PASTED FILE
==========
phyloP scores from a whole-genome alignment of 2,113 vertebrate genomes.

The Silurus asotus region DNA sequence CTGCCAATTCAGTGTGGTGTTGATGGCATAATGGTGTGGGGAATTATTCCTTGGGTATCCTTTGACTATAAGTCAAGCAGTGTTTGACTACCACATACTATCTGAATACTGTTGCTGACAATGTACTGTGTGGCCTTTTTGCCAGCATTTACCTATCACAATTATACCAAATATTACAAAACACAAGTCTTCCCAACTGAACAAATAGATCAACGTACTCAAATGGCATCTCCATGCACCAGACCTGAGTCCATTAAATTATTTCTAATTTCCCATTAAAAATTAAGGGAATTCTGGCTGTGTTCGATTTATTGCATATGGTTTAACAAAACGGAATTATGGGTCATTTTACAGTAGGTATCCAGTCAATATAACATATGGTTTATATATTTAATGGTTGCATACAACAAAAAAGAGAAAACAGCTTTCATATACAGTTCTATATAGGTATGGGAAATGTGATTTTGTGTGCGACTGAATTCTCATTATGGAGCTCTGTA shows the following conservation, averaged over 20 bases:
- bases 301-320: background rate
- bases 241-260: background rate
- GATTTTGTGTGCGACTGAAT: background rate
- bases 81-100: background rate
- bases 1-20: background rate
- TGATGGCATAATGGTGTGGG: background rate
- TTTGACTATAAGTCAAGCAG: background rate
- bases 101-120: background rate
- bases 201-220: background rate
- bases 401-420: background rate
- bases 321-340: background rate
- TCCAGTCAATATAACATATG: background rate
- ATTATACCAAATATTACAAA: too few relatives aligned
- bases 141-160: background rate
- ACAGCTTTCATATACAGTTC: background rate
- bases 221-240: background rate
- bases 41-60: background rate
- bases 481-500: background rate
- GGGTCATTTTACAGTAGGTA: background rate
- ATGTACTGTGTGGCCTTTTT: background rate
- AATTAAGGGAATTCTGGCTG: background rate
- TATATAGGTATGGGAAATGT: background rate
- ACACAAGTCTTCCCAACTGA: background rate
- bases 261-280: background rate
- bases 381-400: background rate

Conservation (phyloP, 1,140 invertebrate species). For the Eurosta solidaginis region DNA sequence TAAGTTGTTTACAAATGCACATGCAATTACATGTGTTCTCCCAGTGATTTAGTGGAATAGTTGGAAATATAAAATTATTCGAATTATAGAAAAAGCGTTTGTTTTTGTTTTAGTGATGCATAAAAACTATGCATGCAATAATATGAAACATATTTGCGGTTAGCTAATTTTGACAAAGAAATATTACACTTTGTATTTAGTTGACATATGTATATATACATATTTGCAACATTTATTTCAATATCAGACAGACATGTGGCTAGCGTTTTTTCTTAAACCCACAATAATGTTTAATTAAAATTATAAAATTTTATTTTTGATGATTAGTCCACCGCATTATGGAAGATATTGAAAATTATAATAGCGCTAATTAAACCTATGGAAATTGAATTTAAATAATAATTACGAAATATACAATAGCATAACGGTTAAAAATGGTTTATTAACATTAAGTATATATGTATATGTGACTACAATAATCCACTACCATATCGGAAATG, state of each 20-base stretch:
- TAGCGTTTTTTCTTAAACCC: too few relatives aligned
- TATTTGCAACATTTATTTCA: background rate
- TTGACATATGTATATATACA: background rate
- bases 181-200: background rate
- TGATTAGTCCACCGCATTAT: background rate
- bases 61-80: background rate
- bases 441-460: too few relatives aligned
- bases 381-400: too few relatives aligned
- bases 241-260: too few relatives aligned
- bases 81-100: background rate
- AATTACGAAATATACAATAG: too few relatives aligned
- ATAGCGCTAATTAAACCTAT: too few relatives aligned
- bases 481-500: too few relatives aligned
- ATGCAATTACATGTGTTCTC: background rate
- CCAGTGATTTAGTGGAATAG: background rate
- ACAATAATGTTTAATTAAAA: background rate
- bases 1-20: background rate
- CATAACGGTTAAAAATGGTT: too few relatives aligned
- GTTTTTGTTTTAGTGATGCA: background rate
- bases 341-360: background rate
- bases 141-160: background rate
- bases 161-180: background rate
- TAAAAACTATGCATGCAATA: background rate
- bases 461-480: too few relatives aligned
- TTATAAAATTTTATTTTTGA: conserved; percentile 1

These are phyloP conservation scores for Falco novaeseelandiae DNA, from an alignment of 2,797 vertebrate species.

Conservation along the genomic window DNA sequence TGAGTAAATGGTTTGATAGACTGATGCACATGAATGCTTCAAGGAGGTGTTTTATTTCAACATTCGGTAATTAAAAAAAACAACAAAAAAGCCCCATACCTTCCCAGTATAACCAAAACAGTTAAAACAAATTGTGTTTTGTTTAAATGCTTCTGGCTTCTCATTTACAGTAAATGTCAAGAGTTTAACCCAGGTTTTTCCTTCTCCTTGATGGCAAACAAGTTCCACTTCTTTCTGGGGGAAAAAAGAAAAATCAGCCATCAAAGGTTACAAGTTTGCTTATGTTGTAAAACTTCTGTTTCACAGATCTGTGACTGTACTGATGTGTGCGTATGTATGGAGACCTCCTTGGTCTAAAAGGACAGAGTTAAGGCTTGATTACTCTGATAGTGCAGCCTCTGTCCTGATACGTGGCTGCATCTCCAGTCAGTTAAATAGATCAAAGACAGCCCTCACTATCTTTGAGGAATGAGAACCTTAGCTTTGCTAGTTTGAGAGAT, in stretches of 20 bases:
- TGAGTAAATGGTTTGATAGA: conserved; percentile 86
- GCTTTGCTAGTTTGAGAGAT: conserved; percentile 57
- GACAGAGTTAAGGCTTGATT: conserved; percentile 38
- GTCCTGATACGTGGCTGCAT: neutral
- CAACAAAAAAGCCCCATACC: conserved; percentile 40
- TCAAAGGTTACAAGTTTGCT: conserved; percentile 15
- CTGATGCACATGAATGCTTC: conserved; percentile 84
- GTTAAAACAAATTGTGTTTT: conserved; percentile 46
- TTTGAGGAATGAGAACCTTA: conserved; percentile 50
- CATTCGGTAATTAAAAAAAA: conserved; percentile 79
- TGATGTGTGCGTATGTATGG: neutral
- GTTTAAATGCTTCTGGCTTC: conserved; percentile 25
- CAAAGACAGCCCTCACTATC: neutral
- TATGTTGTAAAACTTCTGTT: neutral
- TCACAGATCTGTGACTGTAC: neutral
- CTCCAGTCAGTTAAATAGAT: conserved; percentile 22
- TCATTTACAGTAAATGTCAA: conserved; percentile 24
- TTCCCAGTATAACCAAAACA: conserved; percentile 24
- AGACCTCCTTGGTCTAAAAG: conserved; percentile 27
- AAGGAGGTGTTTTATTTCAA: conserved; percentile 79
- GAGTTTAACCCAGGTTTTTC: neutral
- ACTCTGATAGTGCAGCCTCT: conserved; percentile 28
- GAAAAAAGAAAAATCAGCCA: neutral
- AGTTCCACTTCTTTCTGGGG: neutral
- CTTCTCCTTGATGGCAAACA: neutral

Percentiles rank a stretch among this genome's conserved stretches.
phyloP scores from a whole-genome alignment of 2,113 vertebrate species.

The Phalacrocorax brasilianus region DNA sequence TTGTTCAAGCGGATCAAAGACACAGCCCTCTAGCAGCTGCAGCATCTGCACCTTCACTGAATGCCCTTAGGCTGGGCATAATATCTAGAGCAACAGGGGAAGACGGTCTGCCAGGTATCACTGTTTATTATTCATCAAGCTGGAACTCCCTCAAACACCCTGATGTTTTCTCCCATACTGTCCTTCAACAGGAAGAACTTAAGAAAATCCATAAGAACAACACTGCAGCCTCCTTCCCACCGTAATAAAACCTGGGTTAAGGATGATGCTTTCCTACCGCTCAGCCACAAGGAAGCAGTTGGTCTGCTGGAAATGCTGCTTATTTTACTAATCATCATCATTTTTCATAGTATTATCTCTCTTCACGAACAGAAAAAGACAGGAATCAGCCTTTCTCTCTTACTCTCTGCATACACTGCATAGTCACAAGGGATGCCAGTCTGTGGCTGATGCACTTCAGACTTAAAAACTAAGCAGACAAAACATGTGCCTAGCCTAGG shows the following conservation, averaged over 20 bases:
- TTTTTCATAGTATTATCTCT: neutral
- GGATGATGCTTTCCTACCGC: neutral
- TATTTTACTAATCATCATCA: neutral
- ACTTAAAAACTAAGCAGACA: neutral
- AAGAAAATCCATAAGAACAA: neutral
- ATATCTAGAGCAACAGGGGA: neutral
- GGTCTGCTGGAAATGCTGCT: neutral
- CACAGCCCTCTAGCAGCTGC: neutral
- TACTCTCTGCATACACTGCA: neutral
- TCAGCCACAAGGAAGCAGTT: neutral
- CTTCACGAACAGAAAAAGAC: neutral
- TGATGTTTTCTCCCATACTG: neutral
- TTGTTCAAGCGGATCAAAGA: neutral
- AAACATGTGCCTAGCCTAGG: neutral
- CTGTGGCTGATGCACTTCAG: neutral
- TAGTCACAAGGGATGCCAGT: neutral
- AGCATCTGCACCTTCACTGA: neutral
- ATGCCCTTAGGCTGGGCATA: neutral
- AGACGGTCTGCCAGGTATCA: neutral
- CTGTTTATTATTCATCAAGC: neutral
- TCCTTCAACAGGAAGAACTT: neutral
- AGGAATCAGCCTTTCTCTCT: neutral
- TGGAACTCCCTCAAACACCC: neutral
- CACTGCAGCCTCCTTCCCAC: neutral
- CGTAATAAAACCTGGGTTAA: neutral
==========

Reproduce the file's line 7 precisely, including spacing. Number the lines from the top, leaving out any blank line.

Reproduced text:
- bases 1-20: background rate